“There is always a risk that the user’s privacy will be compromised as those who bypass SMS will have access to OTP,” Cybersecurity expert Bijay Limbu says. In such a scenario, even the sender can’t be certain that the target mobile number has received the OTP.
A while ago, Limbu recalls that when he logged in to Gmail, after receiving OTP from Nepal’s mobile number. It is likely possible that many users have witnessed this first-hand.
In addition to user data theft, service providers also lose their revenues when OTPs are bypassed. NTC spokesperson Shobhan Adhikari says, “It is a serious case. Besides privacy breaches, it also poses risk to the company’s earnings through OTPs.
Adhikari has, however, dismissed any possibility of the company’s mobile number being in use for OTPs. He also shared that after learning of increasing cases of OTP bypassing, the operator soon began ‘filtering’ to avoid the company’s numbers being misused for diverting the codes.
OTP code is a good source of adding more operators’ revenues. Its economic prospect has grown after companies started using them for security purposes.
There are estimates that Nepali operators earn over 20 crores from OTP services alone. But the growing number of diverting OTPs could hurt the finances. Bijay Roy NTA Director has said the regulator has stepped up efforts to control SMS bypass executed to divert OTPs. Another for you: How to enable advanced messaging service (RCS)?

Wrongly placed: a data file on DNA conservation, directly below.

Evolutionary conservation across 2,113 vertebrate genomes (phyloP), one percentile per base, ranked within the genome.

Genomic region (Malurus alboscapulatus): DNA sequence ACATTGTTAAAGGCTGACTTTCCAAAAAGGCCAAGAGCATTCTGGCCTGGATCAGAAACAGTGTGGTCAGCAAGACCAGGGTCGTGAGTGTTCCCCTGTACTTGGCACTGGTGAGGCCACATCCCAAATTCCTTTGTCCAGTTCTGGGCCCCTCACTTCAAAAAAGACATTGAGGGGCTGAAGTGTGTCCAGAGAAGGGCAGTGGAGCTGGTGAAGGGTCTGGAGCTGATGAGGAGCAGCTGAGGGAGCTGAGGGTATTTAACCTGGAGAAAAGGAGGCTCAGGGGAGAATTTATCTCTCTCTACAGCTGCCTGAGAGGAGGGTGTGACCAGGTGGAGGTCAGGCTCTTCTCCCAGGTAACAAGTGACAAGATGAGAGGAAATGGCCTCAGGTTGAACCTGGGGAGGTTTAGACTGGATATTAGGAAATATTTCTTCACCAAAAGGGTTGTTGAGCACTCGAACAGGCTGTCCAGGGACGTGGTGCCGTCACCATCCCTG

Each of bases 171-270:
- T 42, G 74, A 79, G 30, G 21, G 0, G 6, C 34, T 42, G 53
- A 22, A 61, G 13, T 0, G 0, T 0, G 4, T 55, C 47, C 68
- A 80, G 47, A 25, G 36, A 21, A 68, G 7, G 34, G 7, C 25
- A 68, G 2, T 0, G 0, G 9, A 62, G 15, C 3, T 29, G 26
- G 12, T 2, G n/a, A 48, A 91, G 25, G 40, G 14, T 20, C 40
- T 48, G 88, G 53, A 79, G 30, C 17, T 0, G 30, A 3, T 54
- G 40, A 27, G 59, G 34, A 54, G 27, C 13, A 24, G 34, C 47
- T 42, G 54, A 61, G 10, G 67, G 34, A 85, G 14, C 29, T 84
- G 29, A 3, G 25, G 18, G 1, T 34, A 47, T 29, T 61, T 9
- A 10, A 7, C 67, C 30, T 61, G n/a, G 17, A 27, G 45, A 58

He adds that the regulator will check on numbers that send excessively high numbers of SMS through the same number. If found so, such numbers will be blocked.
OTP usually passes from an application to an individual, also known as an A2P (application to person). At the same time, the ‘carriers’ between the SMS received from the international application reach the telecom service providers of the respective countries.
At this, carries sign agreement with service providers to deliver SMS arriving from application to users. The expenses for such a service delivery are higher than the usual SMS fee. But this can be bypassed in the middle from the carrier to the service provider. The method of call and SMS bypass is similar, however, the hackers can understand SMS more easily than calls. For this reason, SMS or OTP bypass
As cases of OTP bypass become more conspicuous, the question of user data and privacy is raised. So, it is imperative that we keep ourselves alert. But what can we do to avoid breaches from unauthorized OTPs arriving on our phones and stealing our data?
First, we can start with just discarding those messages. If you do receive OTP from a personal number, note the number and relate it to your operator. You can also contact NTA to inform them. For your future assurances, you should block the number and try again if something changes for you.
Most importantly, never enter those numbers to gain access to any services. Those numbers may be used remotely to send you clickbait for your banking or social media passwords too. Blocking them right away should be your first response.
Have you received an OTP from a personal phone number recently? You can share with us other inconvenient experiences you had with the shortcodes. Do let them below in the comments.